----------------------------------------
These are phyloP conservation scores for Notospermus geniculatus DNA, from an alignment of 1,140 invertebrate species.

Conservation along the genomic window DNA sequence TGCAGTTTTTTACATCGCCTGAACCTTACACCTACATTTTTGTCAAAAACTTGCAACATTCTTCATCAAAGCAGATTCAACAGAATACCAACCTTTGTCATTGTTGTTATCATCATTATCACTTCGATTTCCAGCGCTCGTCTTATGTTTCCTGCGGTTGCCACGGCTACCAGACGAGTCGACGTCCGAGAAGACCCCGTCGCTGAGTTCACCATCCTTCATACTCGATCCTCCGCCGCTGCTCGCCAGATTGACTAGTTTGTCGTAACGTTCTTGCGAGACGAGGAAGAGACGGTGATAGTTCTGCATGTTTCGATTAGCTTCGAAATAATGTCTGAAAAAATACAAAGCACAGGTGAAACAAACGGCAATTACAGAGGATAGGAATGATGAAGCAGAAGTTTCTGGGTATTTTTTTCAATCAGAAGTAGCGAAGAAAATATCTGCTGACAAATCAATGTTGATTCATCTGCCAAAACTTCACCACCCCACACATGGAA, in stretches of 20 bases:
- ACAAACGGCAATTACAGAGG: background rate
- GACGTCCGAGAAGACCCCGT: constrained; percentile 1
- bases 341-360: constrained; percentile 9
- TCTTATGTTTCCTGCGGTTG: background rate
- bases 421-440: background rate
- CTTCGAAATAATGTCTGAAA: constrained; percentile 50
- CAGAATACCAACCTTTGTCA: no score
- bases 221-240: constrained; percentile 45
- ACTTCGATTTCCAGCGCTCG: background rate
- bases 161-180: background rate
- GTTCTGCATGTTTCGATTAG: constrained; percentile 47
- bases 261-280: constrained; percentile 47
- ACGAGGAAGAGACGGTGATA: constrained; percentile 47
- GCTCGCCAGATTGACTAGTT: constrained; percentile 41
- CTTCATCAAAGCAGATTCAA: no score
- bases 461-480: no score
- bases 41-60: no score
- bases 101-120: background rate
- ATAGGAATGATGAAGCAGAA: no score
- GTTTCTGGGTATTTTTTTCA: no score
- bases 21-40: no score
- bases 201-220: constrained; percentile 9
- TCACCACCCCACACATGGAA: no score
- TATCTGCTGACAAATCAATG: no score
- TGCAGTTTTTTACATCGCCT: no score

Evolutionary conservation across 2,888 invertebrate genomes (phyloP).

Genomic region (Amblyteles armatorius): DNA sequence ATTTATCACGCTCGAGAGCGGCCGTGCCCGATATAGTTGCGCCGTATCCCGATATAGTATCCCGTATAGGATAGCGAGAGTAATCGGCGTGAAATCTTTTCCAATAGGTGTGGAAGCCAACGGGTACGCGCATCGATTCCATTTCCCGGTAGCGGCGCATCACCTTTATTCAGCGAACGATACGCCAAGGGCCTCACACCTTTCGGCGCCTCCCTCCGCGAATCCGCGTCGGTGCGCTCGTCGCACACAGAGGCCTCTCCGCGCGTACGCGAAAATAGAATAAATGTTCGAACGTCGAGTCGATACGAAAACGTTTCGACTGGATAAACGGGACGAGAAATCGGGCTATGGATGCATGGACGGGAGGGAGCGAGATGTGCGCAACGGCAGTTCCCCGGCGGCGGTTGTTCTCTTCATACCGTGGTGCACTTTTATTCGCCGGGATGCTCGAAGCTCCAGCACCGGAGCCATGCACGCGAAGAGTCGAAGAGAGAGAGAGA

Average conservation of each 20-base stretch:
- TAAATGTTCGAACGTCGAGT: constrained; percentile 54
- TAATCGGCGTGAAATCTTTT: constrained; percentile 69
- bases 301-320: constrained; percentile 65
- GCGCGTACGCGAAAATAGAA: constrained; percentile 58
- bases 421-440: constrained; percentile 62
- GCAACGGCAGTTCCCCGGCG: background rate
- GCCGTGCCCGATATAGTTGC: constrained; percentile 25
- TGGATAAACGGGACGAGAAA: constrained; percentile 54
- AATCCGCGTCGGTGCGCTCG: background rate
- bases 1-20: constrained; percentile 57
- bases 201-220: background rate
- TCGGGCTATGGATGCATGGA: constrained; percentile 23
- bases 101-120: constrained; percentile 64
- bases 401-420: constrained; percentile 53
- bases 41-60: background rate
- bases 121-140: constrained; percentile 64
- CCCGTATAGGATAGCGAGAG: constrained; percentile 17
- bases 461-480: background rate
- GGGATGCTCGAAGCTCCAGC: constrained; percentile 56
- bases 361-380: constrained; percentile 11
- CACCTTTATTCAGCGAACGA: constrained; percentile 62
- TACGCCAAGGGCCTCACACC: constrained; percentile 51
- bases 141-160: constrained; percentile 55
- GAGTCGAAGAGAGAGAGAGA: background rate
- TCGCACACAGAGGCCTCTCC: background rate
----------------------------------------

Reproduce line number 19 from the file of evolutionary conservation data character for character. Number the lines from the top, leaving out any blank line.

- bases 41-60: no score